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President of the Thailand Development Research Institute, an independent think tank in Bangkok
Thaksin doesn't understand the saying that justice must not only be done but be seen to be done. More and more people are saying that the laws have been distorted or misinterpreted to favor his business group. Thaksin's stance is that he's doing everything legally, and he's dissolved parliament to hold an election. But this doesn't address what the protesters are talking about. As the situation drags on, bigger groups of people will begin to understand this distinction between playing by the rules and justice being seen to be done.
The economy is still growing, exports are still growing, there's no need to panic. Past history shows that when we have political chaos it tends to be short-term and with limited impact on the economy. But if Thaksin comes back after the election, it will be difficult for him to rule legitimately. This is the big problem that creates all kinds of uncertainties. Whatever decision or policies the government makes, there's always the feeling that it could be reversed after he goes. It's going to affect the ability of Thaksin to govern, and businesses will factor this into account. Investments that require a stable climate will be delayed.
The best way would be for Thaksin to repent, to say: Okay, I did everything by the rules, but there are ethical issues. His best way would be to go back and pay tax on the sale of Shin Corp. and try to do something with the deal so Thais retain majority control. If he does that, maybe he can reduce the tension. He should do that, stay on for a while, then leave politics.
Assistant professor of Southeast Asian Studies, Johns Hopkins School of Advanced and International Studies, Washington D.C.
When the Shin Corp. deal happened, that tipped people to say enough is enough. But Thaksin created the situation. He felt invulnerable, dismissed his critics and thought he could push things through with sheer force of personality. The Thais will put up with a lot, and then they can be as hard as anyone else.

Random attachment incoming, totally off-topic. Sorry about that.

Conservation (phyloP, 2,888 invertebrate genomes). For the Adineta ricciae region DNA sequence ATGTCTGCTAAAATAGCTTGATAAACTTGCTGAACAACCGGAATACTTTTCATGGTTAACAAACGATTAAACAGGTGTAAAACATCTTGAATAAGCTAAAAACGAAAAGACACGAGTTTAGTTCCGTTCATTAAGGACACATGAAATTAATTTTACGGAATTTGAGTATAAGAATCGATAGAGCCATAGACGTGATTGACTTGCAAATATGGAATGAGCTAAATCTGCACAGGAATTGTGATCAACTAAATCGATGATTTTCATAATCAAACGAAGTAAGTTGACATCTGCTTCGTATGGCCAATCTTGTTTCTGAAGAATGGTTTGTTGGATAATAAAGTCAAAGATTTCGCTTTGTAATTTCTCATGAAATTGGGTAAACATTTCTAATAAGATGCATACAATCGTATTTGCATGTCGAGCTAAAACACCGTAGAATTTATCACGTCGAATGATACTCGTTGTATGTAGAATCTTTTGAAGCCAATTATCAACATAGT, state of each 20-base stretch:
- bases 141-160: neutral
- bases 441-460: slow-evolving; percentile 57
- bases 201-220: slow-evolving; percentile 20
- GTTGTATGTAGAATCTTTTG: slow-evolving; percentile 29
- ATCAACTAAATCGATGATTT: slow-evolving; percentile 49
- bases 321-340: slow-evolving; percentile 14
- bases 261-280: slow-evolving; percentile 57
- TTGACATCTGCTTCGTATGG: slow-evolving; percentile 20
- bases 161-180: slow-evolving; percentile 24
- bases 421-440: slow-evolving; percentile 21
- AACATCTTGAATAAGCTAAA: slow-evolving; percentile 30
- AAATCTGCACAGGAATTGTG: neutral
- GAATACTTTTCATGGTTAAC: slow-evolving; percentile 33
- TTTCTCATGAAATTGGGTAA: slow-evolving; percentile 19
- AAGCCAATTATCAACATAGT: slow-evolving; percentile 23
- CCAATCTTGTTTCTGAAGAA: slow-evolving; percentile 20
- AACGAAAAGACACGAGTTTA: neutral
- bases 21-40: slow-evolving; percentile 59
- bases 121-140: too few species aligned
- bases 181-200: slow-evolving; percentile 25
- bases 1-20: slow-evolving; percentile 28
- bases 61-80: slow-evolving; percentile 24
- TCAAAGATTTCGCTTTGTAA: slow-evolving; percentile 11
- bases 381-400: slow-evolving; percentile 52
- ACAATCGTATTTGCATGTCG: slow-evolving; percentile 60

The opposition is very divided, so for them coming to any sort of decision about what exactly they want is very difficult. They are united only in their hatred of Thaksin.
Thaksin will have to make some sort of compromise. The danger is that if there is an élite compromise in Bangkok that doesn't acknowledge the rural population—who genuinely support Thaksin because he recognized them and their needs—that could cause big problems in the future. Thaksin is tarnished whatever happens. But the question now is not just about Thaksin's future but about the future of democracy in Thailand. Either the compromise reached will strengthen the democratic system or it will weaken institutions, and that would have a huge negative impact on Thai democracy.
Novelist, screenwriter and columnist
I don't like Thaksin and agree that he should resign. But now it's become complicated because I don't like his rivals. Each side has its own agenda. If Thaksin steps down, everything will be more relaxed. But he's so stubborn and self-righteous that he's probably not going to step down. It's getting tiresome.
In Bangkok people are divided into three groups. The first is anti-Thaksin, the second supports the government, and the third consists of people who are just bored and fed up with the situation and want it to go away. I don't approve of the government and the way it's running the country. But it's also difficult to support or agree with the street protesters. The issues they raise against the government aren't credible. They're just trying to get people angry and win support. It's not really democracy at all on the streets. They're not really offering a solution or saying what could be done better. They are just trying to get Thaksin out.
Before this crisis, very few people were openly antigovernment. Now many are, because they think they should be. Lots of people are taking sides, not really knowing what it's about, or how to actually solve anything. Some people go the rallies to be "part of history," or to meet friends, take photos. It's become theater.